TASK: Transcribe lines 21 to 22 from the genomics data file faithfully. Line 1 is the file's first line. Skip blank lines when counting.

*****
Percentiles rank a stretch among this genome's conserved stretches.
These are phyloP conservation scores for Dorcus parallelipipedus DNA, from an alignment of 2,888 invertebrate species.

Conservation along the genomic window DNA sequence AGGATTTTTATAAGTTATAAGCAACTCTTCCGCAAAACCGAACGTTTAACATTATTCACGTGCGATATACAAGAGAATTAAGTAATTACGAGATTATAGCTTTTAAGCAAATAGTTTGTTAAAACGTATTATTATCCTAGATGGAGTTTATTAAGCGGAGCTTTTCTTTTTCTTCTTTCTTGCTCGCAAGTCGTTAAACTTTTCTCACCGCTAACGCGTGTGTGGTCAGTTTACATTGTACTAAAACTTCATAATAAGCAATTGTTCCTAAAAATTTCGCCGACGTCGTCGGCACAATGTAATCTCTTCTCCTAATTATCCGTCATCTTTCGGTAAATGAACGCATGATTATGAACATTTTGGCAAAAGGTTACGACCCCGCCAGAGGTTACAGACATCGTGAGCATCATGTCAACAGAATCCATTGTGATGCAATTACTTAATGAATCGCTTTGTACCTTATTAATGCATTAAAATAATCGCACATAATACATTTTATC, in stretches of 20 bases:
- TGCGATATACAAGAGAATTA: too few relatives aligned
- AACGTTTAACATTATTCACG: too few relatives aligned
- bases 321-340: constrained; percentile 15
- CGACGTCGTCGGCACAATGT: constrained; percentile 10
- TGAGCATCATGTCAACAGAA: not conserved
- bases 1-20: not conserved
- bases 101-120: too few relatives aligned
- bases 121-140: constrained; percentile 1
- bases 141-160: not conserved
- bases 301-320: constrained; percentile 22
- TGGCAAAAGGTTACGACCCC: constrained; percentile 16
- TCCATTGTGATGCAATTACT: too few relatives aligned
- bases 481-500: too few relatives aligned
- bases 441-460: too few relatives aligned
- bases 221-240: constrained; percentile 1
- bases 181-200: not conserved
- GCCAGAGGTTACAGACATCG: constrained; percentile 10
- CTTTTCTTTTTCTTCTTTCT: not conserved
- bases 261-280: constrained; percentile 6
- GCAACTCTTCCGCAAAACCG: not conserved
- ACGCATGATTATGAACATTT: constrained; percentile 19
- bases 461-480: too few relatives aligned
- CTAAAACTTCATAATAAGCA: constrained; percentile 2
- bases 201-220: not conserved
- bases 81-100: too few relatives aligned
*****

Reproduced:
- CTTTTCTTTTTCTTCTTTCT: not conserved
- bases 261-280: constrained; percentile 6